Campaign promises show misunderstanding of charter school landscape


Some things can only be explained by the return of the “silly season,” a pre-election ritual in which candidates try to distort reality to win votes from their respective political bases.

This year’s Democratic gubernatorial candidates are doing their best to spread the narrative that Michigan’s conventional public schools are hurting for lack of money. Even though the state has increased its funding to schools in each of the last eight years, all three candidates have based their education platforms on the claim that funding has been cut. And all three are wrong.

In June, Gov. Rick Snyder signed into law a budget that gives nearly $17 billion to the state’s public schools, universities and community colleges. Of that amount, $14.8 billion will go to K-12 education — $1.7 billion in federal funds and the rest from dollars collected by Lansing.

The state treasury, over which these would-be governors wish to hold sway, is easily the largest funding source for Michigan’s elementary and secondary schools. The $13 billion it set aside is a big increase from eight years ago, even after adjusting for inflation. Furthermore, Michigan has about 89,000 fewer students to educate than it did in 2010, meaning that school dollars should go even further.

Yet the three Democrats seeking the keys to the state’s executive office refuse to let basic facts get in the way of a good story. “Our educational system has shown a steady decline in recent years because Lansing politicians have cut funding,” Shri Thanedar says. His rival Abdul El-Sayed similarly laments that Michigan’s “public education system has been ravaged by disinvestment.”

And front-runner Gretchen Whitmer’s campaign plan alleges that “over the past eight years, Republicans in Lansing have sided with Betsy DeVos to push an education agenda that included slashing school funding.”

This political fiction isn’t new. It has a persistent history of reappearing during election years. Today’s Democratic gubernatorial hopefuls carry on a tradition that dates back at least to their party’s 2014 candidate, plus the state’s last Democratic governor. It is also embraced by the party’s current legislative leadership.

While faithfully carrying on that tradition, the Democratic front-runner has added to the colorful campaign story by promising to clamp down on the state’s charter public schools. Whitmer has taken a more moderate public stance than her rivals on educational choice, as Thanedar has pledged to close down so-called for-profit charter schools.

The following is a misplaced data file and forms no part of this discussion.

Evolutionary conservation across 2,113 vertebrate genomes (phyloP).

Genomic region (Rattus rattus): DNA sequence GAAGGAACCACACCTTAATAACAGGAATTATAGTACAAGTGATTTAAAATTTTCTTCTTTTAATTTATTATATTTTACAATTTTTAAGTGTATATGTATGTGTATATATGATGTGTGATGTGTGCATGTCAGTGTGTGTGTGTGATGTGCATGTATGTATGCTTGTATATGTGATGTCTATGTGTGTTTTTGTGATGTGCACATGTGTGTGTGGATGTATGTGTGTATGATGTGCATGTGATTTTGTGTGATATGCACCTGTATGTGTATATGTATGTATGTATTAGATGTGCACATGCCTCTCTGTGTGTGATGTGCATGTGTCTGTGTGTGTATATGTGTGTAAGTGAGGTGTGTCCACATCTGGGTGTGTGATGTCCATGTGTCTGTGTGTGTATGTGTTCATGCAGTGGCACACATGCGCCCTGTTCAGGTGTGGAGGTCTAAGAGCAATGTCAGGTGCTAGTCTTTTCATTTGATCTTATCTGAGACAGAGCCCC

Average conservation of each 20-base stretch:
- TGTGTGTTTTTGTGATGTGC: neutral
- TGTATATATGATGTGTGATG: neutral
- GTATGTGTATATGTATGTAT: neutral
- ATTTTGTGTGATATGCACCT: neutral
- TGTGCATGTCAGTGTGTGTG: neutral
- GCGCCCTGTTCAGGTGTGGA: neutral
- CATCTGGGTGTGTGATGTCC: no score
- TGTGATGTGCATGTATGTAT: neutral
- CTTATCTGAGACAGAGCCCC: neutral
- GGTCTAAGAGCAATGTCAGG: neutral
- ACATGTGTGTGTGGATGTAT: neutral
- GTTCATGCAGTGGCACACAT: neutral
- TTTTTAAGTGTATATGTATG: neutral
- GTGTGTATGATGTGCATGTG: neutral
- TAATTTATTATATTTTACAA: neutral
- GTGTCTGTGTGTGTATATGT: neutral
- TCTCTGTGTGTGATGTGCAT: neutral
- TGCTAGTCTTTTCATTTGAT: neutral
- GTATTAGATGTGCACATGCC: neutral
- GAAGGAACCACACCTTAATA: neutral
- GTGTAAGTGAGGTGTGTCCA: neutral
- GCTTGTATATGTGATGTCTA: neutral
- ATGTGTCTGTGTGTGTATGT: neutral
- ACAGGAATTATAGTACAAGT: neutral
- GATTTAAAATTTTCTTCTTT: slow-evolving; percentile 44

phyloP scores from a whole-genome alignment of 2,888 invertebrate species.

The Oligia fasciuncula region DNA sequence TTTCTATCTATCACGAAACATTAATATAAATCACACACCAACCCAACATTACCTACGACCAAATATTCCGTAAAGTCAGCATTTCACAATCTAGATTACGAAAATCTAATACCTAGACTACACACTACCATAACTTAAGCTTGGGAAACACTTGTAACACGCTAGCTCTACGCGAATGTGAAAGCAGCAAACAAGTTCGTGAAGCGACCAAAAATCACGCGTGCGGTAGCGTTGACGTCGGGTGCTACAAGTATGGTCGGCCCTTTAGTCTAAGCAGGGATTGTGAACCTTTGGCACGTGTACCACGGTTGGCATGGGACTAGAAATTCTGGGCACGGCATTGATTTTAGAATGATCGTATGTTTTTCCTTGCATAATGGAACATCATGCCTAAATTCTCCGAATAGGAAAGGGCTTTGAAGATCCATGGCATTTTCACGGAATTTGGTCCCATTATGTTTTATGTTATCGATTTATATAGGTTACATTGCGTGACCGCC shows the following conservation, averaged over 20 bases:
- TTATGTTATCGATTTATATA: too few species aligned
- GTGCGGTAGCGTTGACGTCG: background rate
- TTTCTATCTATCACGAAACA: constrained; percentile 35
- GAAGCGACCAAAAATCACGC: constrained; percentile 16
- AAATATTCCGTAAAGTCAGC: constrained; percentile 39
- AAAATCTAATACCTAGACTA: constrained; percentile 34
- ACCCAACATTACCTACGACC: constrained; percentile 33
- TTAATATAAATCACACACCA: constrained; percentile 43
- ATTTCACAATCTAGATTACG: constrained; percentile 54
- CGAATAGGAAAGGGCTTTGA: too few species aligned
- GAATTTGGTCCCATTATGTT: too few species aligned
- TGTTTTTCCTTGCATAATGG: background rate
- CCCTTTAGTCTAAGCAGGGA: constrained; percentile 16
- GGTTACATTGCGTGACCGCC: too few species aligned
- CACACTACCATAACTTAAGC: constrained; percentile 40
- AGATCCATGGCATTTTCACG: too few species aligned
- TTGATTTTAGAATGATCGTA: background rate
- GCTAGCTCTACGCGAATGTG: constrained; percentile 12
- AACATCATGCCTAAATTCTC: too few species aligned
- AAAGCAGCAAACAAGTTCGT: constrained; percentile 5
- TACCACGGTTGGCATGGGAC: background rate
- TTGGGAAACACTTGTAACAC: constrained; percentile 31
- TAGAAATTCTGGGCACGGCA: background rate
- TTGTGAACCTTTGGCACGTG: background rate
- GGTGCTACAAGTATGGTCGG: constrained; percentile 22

Whitmer’s education plan takes a subtle, but misguided, approach, blending false impressions about charters with recommendations that appear to be serious. Her campaign’s website declares: “We cannot continue to let Michigan’s charter schools fail our kids. It’s time we put much-needed oversight in place to hold charter schools accountable.” Never mind that studies show the average Michigan charter provides students with extra months of learning each year and gets a much better bang for the buck.

Each one of Whitmer’s proposed solutions to an imagined disparity between district and charter schools misses the boat. For example, her platform calls for “holding all schools to the same performance standards.” Yet all public schools — including charters — are rated according to the same metrics, including how well their students achieve and make progress on the same standardized tests. The key difference is that only underperforming charters can and have been closed; their district counterparts have been given reprieve after reprieve.

Whitmer also advocates “requiring all schools to accept all students, regardless of student needs.” This law already applies to charters, though not to some district-run schools. Under her plan, magnet public schools with admission standards would have to change how they operate. Her restriction would also apply to affluent districts with residency requirements that keep out poorer kids.

Whitmer’s other proposals ignore the fact that charter schools must hire state-certified teachers and operate under the same level of financial and academic oversight as other publi schools. Finally, her education plan implies that charter boards need tougher conflict-of-interest laws. Yet the law governing charters is more stringent than a similar one covering districts. A person cannot serve on a charter board when a personal or family financial interest is involved. District board members, by contrast, just have to recuse themselves from relevant votes.

The dual claim that districts need extra funding to succeed while charters need further regulations to ensure fairness is based on deeply flawed premises. Worse, it distracts from more promising approaches. No one has all the solutions to the challenges of successfully preparing Michigan students. But we will have a lot harder time reaching the goal if we start with faulty diagnoses.

(Ben DeGrow is director of education policy at the Mackinac Center for Public Policy, a nonpartisan research and educational institute based in Midland dedicated to improving the quality of life for all Michigan citizens by promoting sound solutions to state and local policy questions.)